Jamesjames1, The process is zig zaggy in nature. The swings in intensity of symptoms and vacillations of mood are a direct reflection of your thoughts and directly correlated to emotional repression mode. What seems random with no rhyme or reason, actually is not. It's not necessary to know cause and effect but rather what IS necessary is remaining calm and unfazed. When you are "in it" it's really hard to see the forest from the trees but from an "aerial view" there is a trajectory of progress occurring. You used a tightrope analogy and there is no tightrope. get off the tightrope lol. You do't have to feel like you are walking on eggshells and any misstep and boom! ...you're back to square 1. This is simply a fear and a false belief. You can't make any mistakes and nothing you do is "right" or "wrong". That is just you placing judgment on things that don't need to be judged. Just as your pain is temporary, so are your THOUGHTS. I can't stress this enough. Your thoughts are not reality and just because you think something doesn't make it true. When you relax and let go, and trust in the process and get back to your life without pressure and with joy....the pain strategy loses it's purpose without you having to "do" anything. One day someone will ask you a bit nervously about your pain and it will take you aback because you had stopped thinking about it. You will realize "you know what? I'm doing really well actually!'... and it's all because you stopped thinking about it.

    Phillyjoe, What you describe is incredibly common! I don't think there's one person who hasn't had those thoughts. The key is to not calendar watch and compare...."I was doing so great in 2017 and working out every day at the gym. Now I can't do anything. My life is over. I'm doomed and sad. Thinking about 2017 makes me sad". Flip that script to..." I was doing great in 2017 which PROVES there is nothing wrong with me and I will be back in the gym working out! This is just a temporary experience I'm having. I'm already well. " One thing that probably helped me is I've never been big on numbers and dates so I didn't get caught up in calendar watching or timelines or deadlines. My best advice is to throw the calendar out the window and stop comparing. Instead, reassure yourself that you are already well and your thoughts are temporary and you are working to change them. I didn't know how long it was going to take me but just the knowledge that I wasn't not broken or doomed, that I was going to get better gave me such peace of mind that the timeline ceased to matter. In the meantime I was going to live happy in the knowledge that it wasn't forever. No rush. Hope this helps!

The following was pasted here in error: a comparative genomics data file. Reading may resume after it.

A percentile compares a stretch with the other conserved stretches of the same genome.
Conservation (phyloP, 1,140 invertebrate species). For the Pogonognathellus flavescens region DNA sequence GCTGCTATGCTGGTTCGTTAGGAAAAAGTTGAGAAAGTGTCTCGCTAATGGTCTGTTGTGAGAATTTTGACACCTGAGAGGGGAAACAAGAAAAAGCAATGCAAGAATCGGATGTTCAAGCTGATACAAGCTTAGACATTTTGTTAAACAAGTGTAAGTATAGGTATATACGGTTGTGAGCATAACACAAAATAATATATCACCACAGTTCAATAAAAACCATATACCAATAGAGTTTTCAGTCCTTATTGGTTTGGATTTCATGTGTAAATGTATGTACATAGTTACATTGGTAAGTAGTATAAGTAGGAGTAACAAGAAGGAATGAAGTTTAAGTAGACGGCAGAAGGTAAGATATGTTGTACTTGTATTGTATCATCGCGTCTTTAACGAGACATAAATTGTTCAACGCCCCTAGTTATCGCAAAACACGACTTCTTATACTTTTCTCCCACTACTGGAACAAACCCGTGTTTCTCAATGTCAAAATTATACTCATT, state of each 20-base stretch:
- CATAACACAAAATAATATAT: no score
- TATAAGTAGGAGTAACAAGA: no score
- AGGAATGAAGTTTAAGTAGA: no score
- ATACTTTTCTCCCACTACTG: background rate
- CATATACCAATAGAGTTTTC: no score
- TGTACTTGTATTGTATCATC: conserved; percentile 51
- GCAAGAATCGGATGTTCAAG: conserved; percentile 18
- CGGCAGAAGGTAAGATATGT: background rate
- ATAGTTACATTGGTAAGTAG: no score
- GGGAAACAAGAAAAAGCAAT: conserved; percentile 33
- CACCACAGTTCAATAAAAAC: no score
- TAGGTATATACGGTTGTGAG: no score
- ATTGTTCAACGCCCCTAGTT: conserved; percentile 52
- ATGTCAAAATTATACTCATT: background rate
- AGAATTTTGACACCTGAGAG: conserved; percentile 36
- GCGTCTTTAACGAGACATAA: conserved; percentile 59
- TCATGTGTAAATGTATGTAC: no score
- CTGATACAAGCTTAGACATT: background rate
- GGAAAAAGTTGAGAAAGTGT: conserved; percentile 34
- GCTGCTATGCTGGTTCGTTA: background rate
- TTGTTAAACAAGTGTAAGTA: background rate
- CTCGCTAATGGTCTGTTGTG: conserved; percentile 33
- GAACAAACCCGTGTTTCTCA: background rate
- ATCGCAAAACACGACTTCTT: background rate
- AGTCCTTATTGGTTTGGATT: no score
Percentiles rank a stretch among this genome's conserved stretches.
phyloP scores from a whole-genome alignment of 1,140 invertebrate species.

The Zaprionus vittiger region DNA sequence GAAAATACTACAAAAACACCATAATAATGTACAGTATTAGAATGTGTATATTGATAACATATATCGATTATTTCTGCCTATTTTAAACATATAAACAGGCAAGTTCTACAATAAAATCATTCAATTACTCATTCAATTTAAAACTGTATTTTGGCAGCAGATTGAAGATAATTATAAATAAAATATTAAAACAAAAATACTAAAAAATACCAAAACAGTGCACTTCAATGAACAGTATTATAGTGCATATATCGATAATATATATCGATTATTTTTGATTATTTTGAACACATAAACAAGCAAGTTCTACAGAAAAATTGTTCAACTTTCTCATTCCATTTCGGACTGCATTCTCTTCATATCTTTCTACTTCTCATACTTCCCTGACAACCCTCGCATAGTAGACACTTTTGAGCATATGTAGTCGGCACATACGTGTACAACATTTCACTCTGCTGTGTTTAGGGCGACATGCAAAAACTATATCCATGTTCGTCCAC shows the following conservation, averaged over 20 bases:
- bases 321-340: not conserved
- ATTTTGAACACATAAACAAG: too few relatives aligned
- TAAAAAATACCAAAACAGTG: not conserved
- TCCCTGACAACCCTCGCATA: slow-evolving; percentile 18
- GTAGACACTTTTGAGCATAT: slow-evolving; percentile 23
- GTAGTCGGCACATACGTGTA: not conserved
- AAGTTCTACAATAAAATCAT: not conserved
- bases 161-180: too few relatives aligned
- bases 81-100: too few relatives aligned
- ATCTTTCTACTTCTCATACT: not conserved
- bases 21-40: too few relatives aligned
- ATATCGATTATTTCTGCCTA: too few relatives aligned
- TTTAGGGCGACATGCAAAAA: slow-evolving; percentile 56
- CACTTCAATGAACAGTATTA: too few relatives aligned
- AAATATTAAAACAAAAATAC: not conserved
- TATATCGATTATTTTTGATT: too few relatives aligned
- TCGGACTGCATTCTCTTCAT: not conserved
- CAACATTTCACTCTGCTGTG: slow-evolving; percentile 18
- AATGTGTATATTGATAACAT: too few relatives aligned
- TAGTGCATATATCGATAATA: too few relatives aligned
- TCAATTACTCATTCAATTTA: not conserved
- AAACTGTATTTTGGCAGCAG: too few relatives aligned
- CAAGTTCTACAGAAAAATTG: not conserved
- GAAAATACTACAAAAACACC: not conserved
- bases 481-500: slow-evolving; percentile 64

MiffyBunny
     
    Last edited: May 11, 2020
    Drew likes this.
  7. Baseball65

    Baseball65 Beloved Grand Eagle

    1000% true.. the Bitch is, You will know LATER but while it's going on we're pretty blind...

    agreed... but DO pay attention to which things your doing... some are winners and some are losers. It's OK to lose...just don't lose the lesson -But definitely DO something...anything...everything.
    ..and you'll actually be a little miffed at them for reminding you about it (LOL)

    I have learned that at the core, all of us are like Rock Maple solid....down there at the core where we pray from.... and all of that mushiness is our thoughts about the matter... so most of the recovery is losing my thoughts on the matter. All matters. Any matter. Epictetus and Marcus Aurelius both wrote extensively on this

    When we are recovering OR have a real life situation that doesn't have a budget for our mushy thoughts, we get a window into that rock solid maple... our symptoms go away! All of us had clues like this, but we didn't track them down or understand them until we started seeing our mind as the problem. When it cracks like jamesjamesjames1 had happen, it's a sign that we're getting down to the rock solid core.... now whatever your doing? Keep going. Somethings shaking lose...get a wedge in there and pound it and that bad boy will split open!

    ...and when I stopped worrying about what makes 'sense' and started worrying about what works, I got way better results. It will always make sense Later.

    proceed without caution
     
    miffybunny likes this.
  8. Dorado

    Dorado Beloved Grand Eagle

    Fleeting pain-free periods were part of the reason I couldn’t wrap my head around TMS/the mind-body connection. Sometimes I had worse symptoms when I was relaxed! It just means that your nervous system is still in sympathetic mode (fight-or-flight mode) from being stressed out in general, not necessarily in that moment or even on that particular day. Take comfort in knowing that this is normal and not at all permanent, and that you are not alone.